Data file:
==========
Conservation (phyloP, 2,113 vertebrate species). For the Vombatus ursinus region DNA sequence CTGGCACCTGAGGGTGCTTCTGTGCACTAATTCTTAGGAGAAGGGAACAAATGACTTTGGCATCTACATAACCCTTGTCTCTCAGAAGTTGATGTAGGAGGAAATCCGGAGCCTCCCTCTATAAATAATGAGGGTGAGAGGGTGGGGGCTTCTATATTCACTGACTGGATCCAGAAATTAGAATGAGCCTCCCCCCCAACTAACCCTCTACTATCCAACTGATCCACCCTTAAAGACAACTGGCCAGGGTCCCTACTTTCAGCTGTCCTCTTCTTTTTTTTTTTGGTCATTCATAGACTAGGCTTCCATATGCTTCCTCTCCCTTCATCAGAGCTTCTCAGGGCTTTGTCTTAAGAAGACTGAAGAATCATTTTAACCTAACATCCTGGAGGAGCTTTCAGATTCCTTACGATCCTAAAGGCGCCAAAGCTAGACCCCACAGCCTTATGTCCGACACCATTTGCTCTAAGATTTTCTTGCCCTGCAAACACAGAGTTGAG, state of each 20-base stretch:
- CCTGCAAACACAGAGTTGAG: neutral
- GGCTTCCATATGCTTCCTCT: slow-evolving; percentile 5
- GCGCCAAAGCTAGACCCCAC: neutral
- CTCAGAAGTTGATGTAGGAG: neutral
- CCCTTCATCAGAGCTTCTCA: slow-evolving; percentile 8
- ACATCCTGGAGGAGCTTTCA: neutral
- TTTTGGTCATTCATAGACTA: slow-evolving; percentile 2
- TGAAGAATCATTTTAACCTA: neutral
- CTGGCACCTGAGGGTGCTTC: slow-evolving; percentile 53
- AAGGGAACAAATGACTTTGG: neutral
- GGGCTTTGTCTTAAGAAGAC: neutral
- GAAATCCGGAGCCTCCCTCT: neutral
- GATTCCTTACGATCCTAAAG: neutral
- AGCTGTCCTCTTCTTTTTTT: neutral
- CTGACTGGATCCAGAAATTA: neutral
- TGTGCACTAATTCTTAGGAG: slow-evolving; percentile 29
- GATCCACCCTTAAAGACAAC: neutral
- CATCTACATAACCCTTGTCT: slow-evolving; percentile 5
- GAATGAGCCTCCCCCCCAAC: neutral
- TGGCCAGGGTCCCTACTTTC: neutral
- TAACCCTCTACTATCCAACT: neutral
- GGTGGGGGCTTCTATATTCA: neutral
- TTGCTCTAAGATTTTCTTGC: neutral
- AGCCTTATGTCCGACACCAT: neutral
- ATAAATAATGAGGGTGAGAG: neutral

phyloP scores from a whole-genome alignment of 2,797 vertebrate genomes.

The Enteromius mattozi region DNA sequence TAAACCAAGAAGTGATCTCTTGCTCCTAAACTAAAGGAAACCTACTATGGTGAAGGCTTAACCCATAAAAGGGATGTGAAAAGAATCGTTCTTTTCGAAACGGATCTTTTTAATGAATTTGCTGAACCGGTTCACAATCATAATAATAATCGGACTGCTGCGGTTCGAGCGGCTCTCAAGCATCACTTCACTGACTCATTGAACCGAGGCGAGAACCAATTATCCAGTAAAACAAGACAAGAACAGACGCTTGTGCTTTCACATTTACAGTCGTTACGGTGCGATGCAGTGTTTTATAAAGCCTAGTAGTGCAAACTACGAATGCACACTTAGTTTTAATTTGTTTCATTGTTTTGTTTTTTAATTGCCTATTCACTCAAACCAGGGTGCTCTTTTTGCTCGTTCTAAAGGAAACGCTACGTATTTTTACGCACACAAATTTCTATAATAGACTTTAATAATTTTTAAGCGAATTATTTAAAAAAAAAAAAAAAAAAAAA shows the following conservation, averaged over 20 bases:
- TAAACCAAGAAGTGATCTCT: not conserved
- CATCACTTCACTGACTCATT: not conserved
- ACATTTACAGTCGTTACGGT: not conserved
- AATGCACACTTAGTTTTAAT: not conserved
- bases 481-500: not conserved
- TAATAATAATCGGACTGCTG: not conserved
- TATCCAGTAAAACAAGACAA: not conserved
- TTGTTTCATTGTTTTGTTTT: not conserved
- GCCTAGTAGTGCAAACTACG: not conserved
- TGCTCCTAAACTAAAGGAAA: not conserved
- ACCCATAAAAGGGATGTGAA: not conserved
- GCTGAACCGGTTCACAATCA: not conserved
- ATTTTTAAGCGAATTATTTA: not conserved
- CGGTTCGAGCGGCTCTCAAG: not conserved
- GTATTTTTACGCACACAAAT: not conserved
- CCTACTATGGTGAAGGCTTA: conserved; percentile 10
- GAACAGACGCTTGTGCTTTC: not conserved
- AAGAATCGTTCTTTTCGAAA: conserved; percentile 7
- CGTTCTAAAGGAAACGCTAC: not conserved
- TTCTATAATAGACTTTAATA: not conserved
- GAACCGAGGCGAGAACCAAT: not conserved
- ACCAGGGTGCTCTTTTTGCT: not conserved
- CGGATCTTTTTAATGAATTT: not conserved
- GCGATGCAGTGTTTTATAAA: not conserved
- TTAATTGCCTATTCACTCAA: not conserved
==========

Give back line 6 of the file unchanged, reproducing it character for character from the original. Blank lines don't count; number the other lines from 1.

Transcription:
- CCCTTCATCAGAGCTTCTCA: slow-evolving; percentile 8